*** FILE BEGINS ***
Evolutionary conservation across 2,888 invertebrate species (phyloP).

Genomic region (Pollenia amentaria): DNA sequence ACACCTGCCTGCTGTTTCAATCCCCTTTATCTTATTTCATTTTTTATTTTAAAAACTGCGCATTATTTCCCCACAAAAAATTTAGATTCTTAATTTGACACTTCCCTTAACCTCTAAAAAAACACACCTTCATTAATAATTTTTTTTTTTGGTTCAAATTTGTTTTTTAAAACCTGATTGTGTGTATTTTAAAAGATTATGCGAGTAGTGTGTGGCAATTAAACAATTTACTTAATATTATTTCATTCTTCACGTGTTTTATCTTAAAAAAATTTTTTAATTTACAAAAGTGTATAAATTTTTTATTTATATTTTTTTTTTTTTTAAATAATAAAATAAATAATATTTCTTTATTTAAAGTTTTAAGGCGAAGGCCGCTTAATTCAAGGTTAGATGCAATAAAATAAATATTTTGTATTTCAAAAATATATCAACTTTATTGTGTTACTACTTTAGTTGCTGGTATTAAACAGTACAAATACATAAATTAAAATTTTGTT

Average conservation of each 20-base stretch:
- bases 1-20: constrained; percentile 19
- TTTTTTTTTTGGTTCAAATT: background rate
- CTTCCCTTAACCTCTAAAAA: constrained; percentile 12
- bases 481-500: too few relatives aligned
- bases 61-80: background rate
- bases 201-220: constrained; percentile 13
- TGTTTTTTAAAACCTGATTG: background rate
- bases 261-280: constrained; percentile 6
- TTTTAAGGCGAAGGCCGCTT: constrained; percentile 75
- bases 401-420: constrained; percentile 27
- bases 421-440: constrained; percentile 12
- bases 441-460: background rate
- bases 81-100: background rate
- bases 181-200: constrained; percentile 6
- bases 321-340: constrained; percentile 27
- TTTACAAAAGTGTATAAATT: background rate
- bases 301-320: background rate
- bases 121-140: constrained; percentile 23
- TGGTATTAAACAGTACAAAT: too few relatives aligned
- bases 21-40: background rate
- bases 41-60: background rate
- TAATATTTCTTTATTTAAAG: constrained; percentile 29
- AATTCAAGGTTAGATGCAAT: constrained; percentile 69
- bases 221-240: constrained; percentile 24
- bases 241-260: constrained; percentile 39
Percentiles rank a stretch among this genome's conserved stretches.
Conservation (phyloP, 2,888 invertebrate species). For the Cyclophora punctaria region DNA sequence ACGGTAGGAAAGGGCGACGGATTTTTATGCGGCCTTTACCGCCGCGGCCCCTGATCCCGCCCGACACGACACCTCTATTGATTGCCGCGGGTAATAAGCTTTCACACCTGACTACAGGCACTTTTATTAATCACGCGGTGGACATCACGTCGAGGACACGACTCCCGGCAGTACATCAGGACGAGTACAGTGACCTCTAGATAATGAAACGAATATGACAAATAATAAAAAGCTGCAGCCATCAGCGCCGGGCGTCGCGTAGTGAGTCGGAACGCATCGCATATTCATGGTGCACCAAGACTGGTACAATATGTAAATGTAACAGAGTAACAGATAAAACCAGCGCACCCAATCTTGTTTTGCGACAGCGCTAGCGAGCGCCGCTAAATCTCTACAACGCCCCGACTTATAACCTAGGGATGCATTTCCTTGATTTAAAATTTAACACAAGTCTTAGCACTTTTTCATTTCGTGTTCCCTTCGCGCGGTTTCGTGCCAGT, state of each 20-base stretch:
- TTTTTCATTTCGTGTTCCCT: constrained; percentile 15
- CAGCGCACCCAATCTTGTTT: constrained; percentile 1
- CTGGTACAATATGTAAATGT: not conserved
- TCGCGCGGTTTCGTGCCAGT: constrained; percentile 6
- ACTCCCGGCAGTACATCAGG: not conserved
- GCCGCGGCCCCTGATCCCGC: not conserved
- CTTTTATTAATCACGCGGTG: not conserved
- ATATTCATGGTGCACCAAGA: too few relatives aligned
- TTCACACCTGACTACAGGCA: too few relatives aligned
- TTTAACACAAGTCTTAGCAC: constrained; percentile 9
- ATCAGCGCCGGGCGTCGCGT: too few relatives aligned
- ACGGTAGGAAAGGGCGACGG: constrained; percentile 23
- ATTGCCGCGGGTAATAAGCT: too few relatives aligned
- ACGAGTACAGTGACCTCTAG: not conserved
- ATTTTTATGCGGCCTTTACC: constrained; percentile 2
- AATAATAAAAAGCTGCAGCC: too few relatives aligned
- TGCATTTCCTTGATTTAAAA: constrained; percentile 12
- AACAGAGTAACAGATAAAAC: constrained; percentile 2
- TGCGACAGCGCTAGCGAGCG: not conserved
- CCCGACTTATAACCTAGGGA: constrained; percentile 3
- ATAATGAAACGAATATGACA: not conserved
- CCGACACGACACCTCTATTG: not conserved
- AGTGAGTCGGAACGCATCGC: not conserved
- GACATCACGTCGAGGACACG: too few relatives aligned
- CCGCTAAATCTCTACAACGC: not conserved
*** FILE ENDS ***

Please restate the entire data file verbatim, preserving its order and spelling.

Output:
Evolutionary conservation across 2,888 invertebrate species (phyloP).

Genomic region (Pollenia amentaria): DNA sequence ACACCTGCCTGCTGTTTCAATCCCCTTTATCTTATTTCATTTTTTATTTTAAAAACTGCGCATTATTTCCCCACAAAAAATTTAGATTCTTAATTTGACACTTCCCTTAACCTCTAAAAAAACACACCTTCATTAATAATTTTTTTTTTTGGTTCAAATTTGTTTTTTAAAACCTGATTGTGTGTATTTTAAAAGATTATGCGAGTAGTGTGTGGCAATTAAACAATTTACTTAATATTATTTCATTCTTCACGTGTTTTATCTTAAAAAAATTTTTTAATTTACAAAAGTGTATAAATTTTTTATTTATATTTTTTTTTTTTTTAAATAATAAAATAAATAATATTTCTTTATTTAAAGTTTTAAGGCGAAGGCCGCTTAATTCAAGGTTAGATGCAATAAAATAAATATTTTGTATTTCAAAAATATATCAACTTTATTGTGTTACTACTTTAGTTGCTGGTATTAAACAGTACAAATACATAAATTAAAATTTTGTT

Average conservation of each 20-base stretch:
- bases 1-20: constrained; percentile 19
- TTTTTTTTTTGGTTCAAATT: background rate
- CTTCCCTTAACCTCTAAAAA: constrained; percentile 12
- bases 481-500: too few relatives aligned
- bases 61-80: background rate
- bases 201-220: constrained; percentile 13
- TGTTTTTTAAAACCTGATTG: background rate
- bases 261-280: constrained; percentile 6
- TTTTAAGGCGAAGGCCGCTT: constrained; percentile 75
- bases 401-420: constrained; percentile 27
- bases 421-440: constrained; percentile 12
- bases 441-460: background rate
- bases 81-100: background rate
- bases 181-200: constrained; percentile 6
- bases 321-340: constrained; percentile 27
- TTTACAAAAGTGTATAAATT: background rate
- bases 301-320: background rate
- bases 121-140: constrained; percentile 23
- TGGTATTAAACAGTACAAAT: too few relatives aligned
- bases 21-40: background rate
- bases 41-60: background rate
- TAATATTTCTTTATTTAAAG: constrained; percentile 29
- AATTCAAGGTTAGATGCAAT: constrained; percentile 69
- bases 221-240: constrained; percentile 24
- bases 241-260: constrained; percentile 39
Percentiles rank a stretch among this genome's conserved stretches.
Conservation (phyloP, 2,888 invertebrate species). For the Cyclophora punctaria region DNA sequence ACGGTAGGAAAGGGCGACGGATTTTTATGCGGCCTTTACCGCCGCGGCCCCTGATCCCGCCCGACACGACACCTCTATTGATTGCCGCGGGTAATAAGCTTTCACACCTGACTACAGGCACTTTTATTAATCACGCGGTGGACATCACGTCGAGGACACGACTCCCGGCAGTACATCAGGACGAGTACAGTGACCTCTAGATAATGAAACGAATATGACAAATAATAAAAAGCTGCAGCCATCAGCGCCGGGCGTCGCGTAGTGAGTCGGAACGCATCGCATATTCATGGTGCACCAAGACTGGTACAATATGTAAATGTAACAGAGTAACAGATAAAACCAGCGCACCCAATCTTGTTTTGCGACAGCGCTAGCGAGCGCCGCTAAATCTCTACAACGCCCCGACTTATAACCTAGGGATGCATTTCCTTGATTTAAAATTTAACACAAGTCTTAGCACTTTTTCATTTCGTGTTCCCTTCGCGCGGTTTCGTGCCAGT, state of each 20-base stretch:
- TTTTTCATTTCGTGTTCCCT: constrained; percentile 15
- CAGCGCACCCAATCTTGTTT: constrained; percentile 1
- CTGGTACAATATGTAAATGT: not conserved
- TCGCGCGGTTTCGTGCCAGT: constrained; percentile 6
- ACTCCCGGCAGTACATCAGG: not conserved
- GCCGCGGCCCCTGATCCCGC: not conserved
- CTTTTATTAATCACGCGGTG: not conserved
- ATATTCATGGTGCACCAAGA: too few relatives aligned
- TTCACACCTGACTACAGGCA: too few relatives aligned
- TTTAACACAAGTCTTAGCAC: constrained; percentile 9
- ATCAGCGCCGGGCGTCGCGT: too few relatives aligned
- ACGGTAGGAAAGGGCGACGG: constrained; percentile 23
- ATTGCCGCGGGTAATAAGCT: too few relatives aligned
- ACGAGTACAGTGACCTCTAG: not conserved
- ATTTTTATGCGGCCTTTACC: constrained; percentile 2
- AATAATAAAAAGCTGCAGCC: too few relatives aligned
- TGCATTTCCTTGATTTAAAA: constrained; percentile 12
- AACAGAGTAACAGATAAAAC: constrained; percentile 2
- TGCGACAGCGCTAGCGAGCG: not conserved
- CCCGACTTATAACCTAGGGA: constrained; percentile 3
- ATAATGAAACGAATATGACA: not conserved
- CCGACACGACACCTCTATTG: not conserved
- AGTGAGTCGGAACGCATCGC: not conserved
- GACATCACGTCGAGGACACG: too few relatives aligned
- CCGCTAAATCTCTACAACGC: not conserved